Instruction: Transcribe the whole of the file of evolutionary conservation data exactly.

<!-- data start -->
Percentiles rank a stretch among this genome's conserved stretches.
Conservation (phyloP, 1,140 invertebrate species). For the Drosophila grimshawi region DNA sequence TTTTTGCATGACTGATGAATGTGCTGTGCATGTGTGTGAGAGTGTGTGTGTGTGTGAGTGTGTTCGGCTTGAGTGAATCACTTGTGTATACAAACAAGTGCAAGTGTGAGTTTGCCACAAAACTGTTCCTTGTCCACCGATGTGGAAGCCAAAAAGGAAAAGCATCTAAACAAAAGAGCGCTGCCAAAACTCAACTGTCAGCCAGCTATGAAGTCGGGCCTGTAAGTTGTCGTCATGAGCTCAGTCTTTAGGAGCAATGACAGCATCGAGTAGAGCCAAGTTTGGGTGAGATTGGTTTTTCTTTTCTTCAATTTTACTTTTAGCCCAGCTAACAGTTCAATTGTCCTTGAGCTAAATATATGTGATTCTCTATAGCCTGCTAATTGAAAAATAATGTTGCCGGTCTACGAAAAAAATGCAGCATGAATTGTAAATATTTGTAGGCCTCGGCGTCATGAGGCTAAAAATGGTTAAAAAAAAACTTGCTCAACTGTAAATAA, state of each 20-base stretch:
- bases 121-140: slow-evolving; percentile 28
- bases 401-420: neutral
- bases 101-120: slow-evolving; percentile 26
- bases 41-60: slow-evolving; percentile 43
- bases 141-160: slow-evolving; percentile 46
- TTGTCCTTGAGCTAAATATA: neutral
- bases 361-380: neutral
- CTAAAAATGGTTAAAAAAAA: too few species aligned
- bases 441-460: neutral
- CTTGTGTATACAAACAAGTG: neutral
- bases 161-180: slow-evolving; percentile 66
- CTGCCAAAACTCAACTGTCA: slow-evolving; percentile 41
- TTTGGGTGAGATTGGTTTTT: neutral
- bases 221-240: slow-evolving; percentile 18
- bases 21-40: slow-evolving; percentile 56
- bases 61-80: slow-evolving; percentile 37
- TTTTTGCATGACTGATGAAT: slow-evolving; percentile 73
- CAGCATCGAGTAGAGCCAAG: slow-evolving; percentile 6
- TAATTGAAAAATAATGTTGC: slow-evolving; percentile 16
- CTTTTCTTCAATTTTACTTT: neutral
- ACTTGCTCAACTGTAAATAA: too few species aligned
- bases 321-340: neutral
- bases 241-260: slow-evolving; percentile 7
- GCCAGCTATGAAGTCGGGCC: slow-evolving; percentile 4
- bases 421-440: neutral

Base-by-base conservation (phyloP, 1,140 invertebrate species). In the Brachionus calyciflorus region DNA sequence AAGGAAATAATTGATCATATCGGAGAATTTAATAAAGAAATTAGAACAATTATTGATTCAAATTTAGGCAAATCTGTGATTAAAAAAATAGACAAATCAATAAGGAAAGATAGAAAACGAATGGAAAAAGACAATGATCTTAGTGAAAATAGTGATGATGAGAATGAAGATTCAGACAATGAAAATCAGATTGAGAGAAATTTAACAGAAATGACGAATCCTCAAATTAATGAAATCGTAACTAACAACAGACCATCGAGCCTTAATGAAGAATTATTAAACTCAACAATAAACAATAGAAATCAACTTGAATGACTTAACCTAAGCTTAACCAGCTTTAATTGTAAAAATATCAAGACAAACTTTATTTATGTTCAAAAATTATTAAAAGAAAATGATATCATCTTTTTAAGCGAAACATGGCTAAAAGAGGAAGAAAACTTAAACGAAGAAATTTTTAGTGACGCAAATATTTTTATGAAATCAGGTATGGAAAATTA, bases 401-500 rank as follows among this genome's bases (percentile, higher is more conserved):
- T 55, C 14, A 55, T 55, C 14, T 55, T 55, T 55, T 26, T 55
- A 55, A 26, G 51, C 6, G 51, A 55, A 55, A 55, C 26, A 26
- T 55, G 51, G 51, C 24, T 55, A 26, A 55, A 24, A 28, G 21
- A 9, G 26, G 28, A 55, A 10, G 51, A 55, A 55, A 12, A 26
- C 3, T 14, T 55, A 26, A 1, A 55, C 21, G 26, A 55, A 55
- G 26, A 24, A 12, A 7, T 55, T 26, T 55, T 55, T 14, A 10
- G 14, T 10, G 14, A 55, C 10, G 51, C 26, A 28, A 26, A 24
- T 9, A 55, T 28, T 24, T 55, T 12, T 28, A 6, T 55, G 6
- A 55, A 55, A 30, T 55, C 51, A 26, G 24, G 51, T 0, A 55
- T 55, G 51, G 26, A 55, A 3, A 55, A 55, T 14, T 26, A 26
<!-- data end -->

Percentiles rank a stretch among this genome's conserved stretches.
Conservation (phyloP, 1,140 invertebrate species). For the Drosophila grimshawi region DNA sequence TTTTTGCATGACTGATGAATGTGCTGTGCATGTGTGTGAGAGTGTGTGTGTGTGTGAGTGTGTTCGGCTTGAGTGAATCACTTGTGTATACAAACAAGTGCAAGTGTGAGTTTGCCACAAAACTGTTCCTTGTCCACCGATGTGGAAGCCAAAAAGGAAAAGCATCTAAACAAAAGAGCGCTGCCAAAACTCAACTGTCAGCCAGCTATGAAGTCGGGCCTGTAAGTTGTCGTCATGAGCTCAGTCTTTAGGAGCAATGACAGCATCGAGTAGAGCCAAGTTTGGGTGAGATTGGTTTTTCTTTTCTTCAATTTTACTTTTAGCCCAGCTAACAGTTCAATTGTCCTTGAGCTAAATATATGTGATTCTCTATAGCCTGCTAATTGAAAAATAATGTTGCCGGTCTACGAAAAAAATGCAGCATGAATTGTAAATATTTGTAGGCCTCGGCGTCATGAGGCTAAAAATGGTTAAAAAAAAACTTGCTCAACTGTAAATAA, state of each 20-base stretch:
- bases 121-140: slow-evolving; percentile 28
- bases 401-420: neutral
- bases 101-120: slow-evolving; percentile 26
- bases 41-60: slow-evolving; percentile 43
- bases 141-160: slow-evolving; percentile 46
- TTGTCCTTGAGCTAAATATA: neutral
- bases 361-380: neutral
- CTAAAAATGGTTAAAAAAAA: too few species aligned
- bases 441-460: neutral
- CTTGTGTATACAAACAAGTG: neutral
- bases 161-180: slow-evolving; percentile 66
- CTGCCAAAACTCAACTGTCA: slow-evolving; percentile 41
- TTTGGGTGAGATTGGTTTTT: neutral
- bases 221-240: slow-evolving; percentile 18
- bases 21-40: slow-evolving; percentile 56
- bases 61-80: slow-evolving; percentile 37
- TTTTTGCATGACTGATGAAT: slow-evolving; percentile 73
- CAGCATCGAGTAGAGCCAAG: slow-evolving; percentile 6
- TAATTGAAAAATAATGTTGC: slow-evolving; percentile 16
- CTTTTCTTCAATTTTACTTT: neutral
- ACTTGCTCAACTGTAAATAA: too few species aligned
- bases 321-340: neutral
- bases 241-260: slow-evolving; percentile 7
- GCCAGCTATGAAGTCGGGCC: slow-evolving; percentile 4
- bases 421-440: neutral

Base-by-base conservation (phyloP, 1,140 invertebrate species). In the Brachionus calyciflorus region DNA sequence AAGGAAATAATTGATCATATCGGAGAATTTAATAAAGAAATTAGAACAATTATTGATTCAAATTTAGGCAAATCTGTGATTAAAAAAATAGACAAATCAATAAGGAAAGATAGAAAACGAATGGAAAAAGACAATGATCTTAGTGAAAATAGTGATGATGAGAATGAAGATTCAGACAATGAAAATCAGATTGAGAGAAATTTAACAGAAATGACGAATCCTCAAATTAATGAAATCGTAACTAACAACAGACCATCGAGCCTTAATGAAGAATTATTAAACTCAACAATAAACAATAGAAATCAACTTGAATGACTTAACCTAAGCTTAACCAGCTTTAATTGTAAAAATATCAAGACAAACTTTATTTATGTTCAAAAATTATTAAAAGAAAATGATATCATCTTTTTAAGCGAAACATGGCTAAAAGAGGAAGAAAACTTAAACGAAGAAATTTTTAGTGACGCAAATATTTTTATGAAATCAGGTATGGAAAATTA, bases 401-500 rank as follows among this genome's bases (percentile, higher is more conserved):
- T 55, C 14, A 55, T 55, C 14, T 55, T 55, T 55, T 26, T 55
- A 55, A 26, G 51, C 6, G 51, A 55, A 55, A 55, C 26, A 26
- T 55, G 51, G 51, C 24, T 55, A 26, A 55, A 24, A 28, G 21
- A 9, G 26, G 28, A 55, A 10, G 51, A 55, A 55, A 12, A 26
- C 3, T 14, T 55, A 26, A 1, A 55, C 21, G 26, A 55, A 55
- G 26, A 24, A 12, A 7, T 55, T 26, T 55, T 55, T 14, A 10
- G 14, T 10, G 14, A 55, C 10, G 51, C 26, A 28, A 26, A 24
- T 9, A 55, T 28, T 24, T 55, T 12, T 28, A 6, T 55, G 6
- A 55, A 55, A 30, T 55, C 51, A 26, G 24, G 51, T 0, A 55
- T 55, G 51, G 26, A 55, A 3, A 55, A 55, T 14, T 26, A 26